By Karren Shava
Friday, 24 June 2011 10:47

Bulawayo Airport

THE Civil Aviation of Zimbabwe (CAAZ) has begun work on rehabilitating the Harare International Airport’s taxiways and runways, with work on upgrading the JM Nkomo International Airport terminal also having started, an executive with the aviation authority said.

David Chawota, the CAAZ chief executive officer, told The Financial Gazette on Friday that work at the Harare Internation­al Airport involved putting in place taxiway surfaces and “working on the highway”.
He said this was in line with the aviation authority’s mandate to manage the country’s airports and airspace, provision of aviation regulatory services and safety oversight on air operators.
“We are in the process of rehabilitating the taxiways at the same time working on the runways. Whereas at JM Nkomo International airport we are working on upgrading the terminal building,” said Chawota.
He said information display systems at the Harare International Airport would also soon be replaced with modern systems, but could not say when this would be done.
The projects in Harare and Bulawayo follow the injection of funding by Finance Minister Tendai Biti last year.
It was expected that surfacing of the Harare airport taxiways would have been completed in February this year while the runway was to be completed in October.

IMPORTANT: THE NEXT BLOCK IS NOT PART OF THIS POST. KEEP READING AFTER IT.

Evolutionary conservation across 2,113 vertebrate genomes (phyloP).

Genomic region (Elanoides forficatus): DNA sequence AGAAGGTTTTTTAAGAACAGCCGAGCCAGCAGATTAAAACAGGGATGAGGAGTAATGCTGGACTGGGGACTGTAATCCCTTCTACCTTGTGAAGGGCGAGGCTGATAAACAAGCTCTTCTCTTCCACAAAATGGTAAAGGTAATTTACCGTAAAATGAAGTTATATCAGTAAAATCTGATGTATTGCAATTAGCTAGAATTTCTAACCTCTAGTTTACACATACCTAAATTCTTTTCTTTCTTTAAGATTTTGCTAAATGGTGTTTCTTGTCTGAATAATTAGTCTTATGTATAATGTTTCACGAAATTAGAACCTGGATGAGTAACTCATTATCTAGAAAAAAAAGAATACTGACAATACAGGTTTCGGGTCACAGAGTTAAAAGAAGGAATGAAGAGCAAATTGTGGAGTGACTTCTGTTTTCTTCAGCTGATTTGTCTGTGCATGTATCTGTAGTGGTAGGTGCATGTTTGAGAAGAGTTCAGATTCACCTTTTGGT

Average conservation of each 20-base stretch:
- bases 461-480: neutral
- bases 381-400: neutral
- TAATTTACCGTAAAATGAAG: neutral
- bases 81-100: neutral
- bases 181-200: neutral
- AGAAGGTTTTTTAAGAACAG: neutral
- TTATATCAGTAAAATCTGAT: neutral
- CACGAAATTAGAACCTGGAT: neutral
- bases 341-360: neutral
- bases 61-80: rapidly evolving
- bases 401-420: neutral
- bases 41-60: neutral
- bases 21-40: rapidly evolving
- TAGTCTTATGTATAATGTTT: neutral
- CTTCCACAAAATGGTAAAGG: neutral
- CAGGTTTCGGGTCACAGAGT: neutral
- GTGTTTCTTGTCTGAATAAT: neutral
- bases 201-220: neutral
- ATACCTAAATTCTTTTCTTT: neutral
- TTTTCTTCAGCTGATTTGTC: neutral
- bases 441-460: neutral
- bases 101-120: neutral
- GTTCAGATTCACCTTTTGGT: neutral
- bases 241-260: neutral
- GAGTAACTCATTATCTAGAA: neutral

The funding had, however, been for the taxiways and runways of both the Harare and JM Nkomo airports.
A parliamentary report issued in November last year indicated that airports throughout the country were in a state of disrepair because of CAAZ’s incapacity to expeditiously implement its airport infrastructure development and equipment mordenisation programme due to inadequate funding.
Surveillance systems, installed in 1992, were also in poor shape having outlived their life expectancy of between 10 to 12 years, the parliamentary report said.
It noted that work on the Victoria Falls Airport terminal building had been in progress; the airport cannot cope with the increased traffic on its runways.
The existing runway is old and short such that it cannot accommodate large aircraft like the A319.
“The ideal situation is to have a four-kilometre runway and parallel taxiway. For the runway and taxiway, the project would cost (between) US$70 million US$125 million including construction of the terminal building,” said the report.
Last month, the aviation authority withdrew plans on the implementation of an Aviation Infrastructure Development Fund (AIDF) levy, an extra user charge that would have seen passengers departing from local airports paying US$10 and US$30 per person for domestic and international travel respectively.
The AIDF levy was introduced on May 1 as part of the authority’s efforts to raise US$400 million to upgrade local aviation infrastructure.
The levy was to be used for rehabilitation and modernisation of aviation infrastructure to enhance safety and security in Zimbabwe.
Chawota said the postponement was a result of unforeseen logistical and administrative challenges.